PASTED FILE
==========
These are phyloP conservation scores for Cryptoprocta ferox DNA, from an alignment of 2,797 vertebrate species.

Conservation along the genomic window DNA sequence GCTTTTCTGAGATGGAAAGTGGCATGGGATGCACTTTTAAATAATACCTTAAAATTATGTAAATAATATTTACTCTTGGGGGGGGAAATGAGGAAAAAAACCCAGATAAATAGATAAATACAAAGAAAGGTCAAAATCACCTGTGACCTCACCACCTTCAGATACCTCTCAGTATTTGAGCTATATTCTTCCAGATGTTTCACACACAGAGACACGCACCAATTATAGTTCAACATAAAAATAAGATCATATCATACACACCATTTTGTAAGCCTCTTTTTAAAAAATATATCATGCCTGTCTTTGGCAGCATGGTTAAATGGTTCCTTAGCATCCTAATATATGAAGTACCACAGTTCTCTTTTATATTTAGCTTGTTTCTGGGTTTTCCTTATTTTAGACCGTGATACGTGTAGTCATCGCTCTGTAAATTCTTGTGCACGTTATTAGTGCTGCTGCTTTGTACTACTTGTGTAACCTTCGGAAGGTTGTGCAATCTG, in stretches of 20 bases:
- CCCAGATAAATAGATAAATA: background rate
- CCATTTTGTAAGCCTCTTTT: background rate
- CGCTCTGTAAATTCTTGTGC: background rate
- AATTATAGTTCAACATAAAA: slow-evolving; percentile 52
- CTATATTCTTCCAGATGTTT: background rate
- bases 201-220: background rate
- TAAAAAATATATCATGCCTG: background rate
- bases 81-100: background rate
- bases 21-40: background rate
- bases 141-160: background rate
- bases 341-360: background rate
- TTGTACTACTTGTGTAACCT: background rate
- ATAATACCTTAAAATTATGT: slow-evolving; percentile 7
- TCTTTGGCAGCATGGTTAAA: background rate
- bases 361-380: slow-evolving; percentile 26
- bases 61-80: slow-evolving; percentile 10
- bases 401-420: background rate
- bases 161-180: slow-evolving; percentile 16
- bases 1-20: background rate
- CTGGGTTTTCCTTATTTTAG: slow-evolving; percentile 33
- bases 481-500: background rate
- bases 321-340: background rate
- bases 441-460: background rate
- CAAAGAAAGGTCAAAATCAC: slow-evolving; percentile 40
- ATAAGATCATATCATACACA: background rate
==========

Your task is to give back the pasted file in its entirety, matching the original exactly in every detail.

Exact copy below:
These are phyloP conservation scores for Cryptoprocta ferox DNA, from an alignment of 2,797 vertebrate species.

Conservation along the genomic window DNA sequence GCTTTTCTGAGATGGAAAGTGGCATGGGATGCACTTTTAAATAATACCTTAAAATTATGTAAATAATATTTACTCTTGGGGGGGGAAATGAGGAAAAAAACCCAGATAAATAGATAAATACAAAGAAAGGTCAAAATCACCTGTGACCTCACCACCTTCAGATACCTCTCAGTATTTGAGCTATATTCTTCCAGATGTTTCACACACAGAGACACGCACCAATTATAGTTCAACATAAAAATAAGATCATATCATACACACCATTTTGTAAGCCTCTTTTTAAAAAATATATCATGCCTGTCTTTGGCAGCATGGTTAAATGGTTCCTTAGCATCCTAATATATGAAGTACCACAGTTCTCTTTTATATTTAGCTTGTTTCTGGGTTTTCCTTATTTTAGACCGTGATACGTGTAGTCATCGCTCTGTAAATTCTTGTGCACGTTATTAGTGCTGCTGCTTTGTACTACTTGTGTAACCTTCGGAAGGTTGTGCAATCTG, in stretches of 20 bases:
- CCCAGATAAATAGATAAATA: background rate
- CCATTTTGTAAGCCTCTTTT: background rate
- CGCTCTGTAAATTCTTGTGC: background rate
- AATTATAGTTCAACATAAAA: slow-evolving; percentile 52
- CTATATTCTTCCAGATGTTT: background rate
- bases 201-220: background rate
- TAAAAAATATATCATGCCTG: background rate
- bases 81-100: background rate
- bases 21-40: background rate
- bases 141-160: background rate
- bases 341-360: background rate
- TTGTACTACTTGTGTAACCT: background rate
- ATAATACCTTAAAATTATGT: slow-evolving; percentile 7
- TCTTTGGCAGCATGGTTAAA: background rate
- bases 361-380: slow-evolving; percentile 26
- bases 61-80: slow-evolving; percentile 10
- bases 401-420: background rate
- bases 161-180: slow-evolving; percentile 16
- bases 1-20: background rate
- CTGGGTTTTCCTTATTTTAG: slow-evolving; percentile 33
- bases 481-500: background rate
- bases 321-340: background rate
- bases 441-460: background rate
- CAAAGAAAGGTCAAAATCAC: slow-evolving; percentile 40
- ATAAGATCATATCATACACA: background rate